United States Various: Daniil Trifonov (piano). Davies Symphony Hall, San Francisco, 13.11.2022. (HS)
Tchaikovsky – Children’s Album
Schumann – Fantasie in C major
Mozart – Fantasia in C minor, K.475
Ravel – Gaspard de la nuit
Scriabin – Piano Sonata No.5
Daniil Trifonov presents himself as a no-nonsense pianist, but what emerges from the Steinway can take one’s breath away. His recital in San Francisco touched on music from a range of familiar composers, each piece, in different ways, among their most subversive.
He walked briskly onto the Davies Hall stage, looking much less shaggy and windblown than in recent appearances, bowed courteously to all angles of the 3,000-plus in the audience, took a moment to settle in and launched into the quiet opening measures of Tchaikovsky’s Children’s Album.
Ostensibly Tchaikovsky intended these two dozen miniatures for beginners. The simplicity of the first, ‘Morning Prayer’, fit the description, but Trifonov revealed a soft and velvety touch few beginners could produce. The flourishes on ‘Farmer Playing the Accordion’ and ‘Baba Jaga’, however, would be well beyond the capabilities of a child. The sustained drones of the last one, ‘The Organ Grinder Sings’, created some cross-instrumental magic.
Next up was Schumann’s Fantasie in C major. Among the composer’s most technically challenging pieces, this sprawling 30-minute work is dedicated to Franz Liszt (who wrote plenty of finger-busters himself). Trifonov found ways to create tone and manage pace to bring out the constantly shifting moods. Fast-moving ripples made a soft halo for the majestic melody that begins the saga, which then settles into a slow but passionate prayer that, in this performance, surged with undertones of despondency. The jaunty march of the middle section felt like someone shaking off the blues, and the slow, searching, final section unfolded with remarkable patience and finesse.
After the intermission came Mozart’s Fantasia in C minor, another piece that beginners can play. With subtle hesitations and shifts of texture, Trifonov brought out Mozart’s witty ways of playing with expectations. When the overall structure wandered, as it does, he acknowledged the surprises with the musical equivalent of a wry smile, and never sacrificed Mozartian elegance.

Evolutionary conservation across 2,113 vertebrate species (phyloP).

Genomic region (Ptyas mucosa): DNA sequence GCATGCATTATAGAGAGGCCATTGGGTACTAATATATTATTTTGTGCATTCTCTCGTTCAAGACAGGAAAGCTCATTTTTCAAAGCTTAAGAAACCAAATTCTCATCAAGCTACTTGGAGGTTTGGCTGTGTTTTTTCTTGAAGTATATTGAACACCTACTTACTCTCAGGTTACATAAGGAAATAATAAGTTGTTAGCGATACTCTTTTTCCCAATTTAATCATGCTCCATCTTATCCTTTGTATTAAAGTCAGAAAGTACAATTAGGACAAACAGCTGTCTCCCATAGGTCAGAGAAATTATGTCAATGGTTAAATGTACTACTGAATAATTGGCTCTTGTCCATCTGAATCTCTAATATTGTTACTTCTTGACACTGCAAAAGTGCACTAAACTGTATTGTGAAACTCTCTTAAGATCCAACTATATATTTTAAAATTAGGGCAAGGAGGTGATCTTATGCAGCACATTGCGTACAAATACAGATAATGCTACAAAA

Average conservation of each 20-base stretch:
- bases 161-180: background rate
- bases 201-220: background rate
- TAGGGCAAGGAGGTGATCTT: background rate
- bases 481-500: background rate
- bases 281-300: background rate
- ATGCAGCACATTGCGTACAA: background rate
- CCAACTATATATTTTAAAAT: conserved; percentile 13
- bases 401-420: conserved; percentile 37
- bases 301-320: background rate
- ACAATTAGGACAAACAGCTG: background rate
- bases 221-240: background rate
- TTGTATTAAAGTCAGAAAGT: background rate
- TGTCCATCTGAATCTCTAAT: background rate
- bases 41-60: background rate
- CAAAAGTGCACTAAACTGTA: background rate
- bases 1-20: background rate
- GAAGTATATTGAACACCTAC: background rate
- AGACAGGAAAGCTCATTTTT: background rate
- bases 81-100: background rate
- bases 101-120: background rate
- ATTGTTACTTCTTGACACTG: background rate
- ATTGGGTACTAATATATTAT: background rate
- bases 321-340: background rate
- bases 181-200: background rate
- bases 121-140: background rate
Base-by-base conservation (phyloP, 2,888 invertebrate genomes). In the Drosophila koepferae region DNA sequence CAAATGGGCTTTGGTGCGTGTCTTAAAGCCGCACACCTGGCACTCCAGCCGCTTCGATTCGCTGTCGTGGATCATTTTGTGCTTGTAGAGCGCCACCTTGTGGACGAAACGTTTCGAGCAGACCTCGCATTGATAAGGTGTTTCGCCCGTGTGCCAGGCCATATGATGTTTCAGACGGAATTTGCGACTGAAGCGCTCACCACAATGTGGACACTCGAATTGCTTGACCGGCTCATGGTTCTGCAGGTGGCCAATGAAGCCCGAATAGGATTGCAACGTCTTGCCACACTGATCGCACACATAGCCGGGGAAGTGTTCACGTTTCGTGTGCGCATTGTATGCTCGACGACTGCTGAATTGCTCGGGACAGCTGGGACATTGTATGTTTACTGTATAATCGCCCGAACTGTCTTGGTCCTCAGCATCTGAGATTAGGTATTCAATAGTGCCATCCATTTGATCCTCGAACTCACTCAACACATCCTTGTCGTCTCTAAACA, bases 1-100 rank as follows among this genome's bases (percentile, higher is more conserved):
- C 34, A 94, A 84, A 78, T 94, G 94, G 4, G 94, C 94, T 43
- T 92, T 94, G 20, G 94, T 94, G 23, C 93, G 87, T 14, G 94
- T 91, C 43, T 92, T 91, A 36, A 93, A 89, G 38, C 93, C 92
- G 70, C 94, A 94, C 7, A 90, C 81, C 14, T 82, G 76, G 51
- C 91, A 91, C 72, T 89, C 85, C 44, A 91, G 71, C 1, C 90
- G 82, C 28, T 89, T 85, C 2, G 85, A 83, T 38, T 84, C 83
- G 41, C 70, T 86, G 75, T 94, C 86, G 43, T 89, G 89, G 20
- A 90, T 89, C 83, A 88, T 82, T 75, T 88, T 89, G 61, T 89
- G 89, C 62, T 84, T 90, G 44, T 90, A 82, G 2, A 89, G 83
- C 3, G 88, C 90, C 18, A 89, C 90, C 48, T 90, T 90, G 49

Ravel’s Gaspard de la Nuit ranks among the steepest mountains for pianists to climb just to play the notes. It delves into harmonic complexities far beyond the composer’s other familiar pieces. The watery waves in the opening measures of ‘Ondine’ flowed with seemingly endless motion against the dancelike tunes depicting the titular nymph. The second movement, ‘Gibet’ (‘gallows’), seems simple on the surface, with its repetitive pedal tones and sustained chords, but Trifonov found just the right tempo to keep things moving with an inevitability and a touch to make the chords seem to swell. The breakneck ‘Scarbo’, with its torrents of dissonance, raced with a frenzy to a breathless finish. It could have gone off the rails at any point, but Trifonov didn’t miss a note.
Scriabin’s Piano Sonata No.5 actually upped the ante on Ravel’s notoriously difficult piece, adding layers of near-atonal dissonance to the buffeting mood-changes. Softer respites gave us a chance to breathe between ferocious onslaughts of pianistic dazzle. Remarkably, the fast but deft sections registered just as brightly as the big, loud ones. The final gesture, a rush toward the high end of the keyboard, turned Trifonov’s entire body to the audience, and he took advantage of it to step seamlessly off the piano bench for his bow.
It was the only time he did anything physically histrionic, but it was just the right gesture to draw a well-deserved standing ovation. On the fourth curtain call, he relented and played an encore: Myra Hess’s elegant transcription of Bach’s ‘Jesu, Joy of Man’s Desiring’ lifted us above the dark clouds of the Scriabin with tenderness and nobility.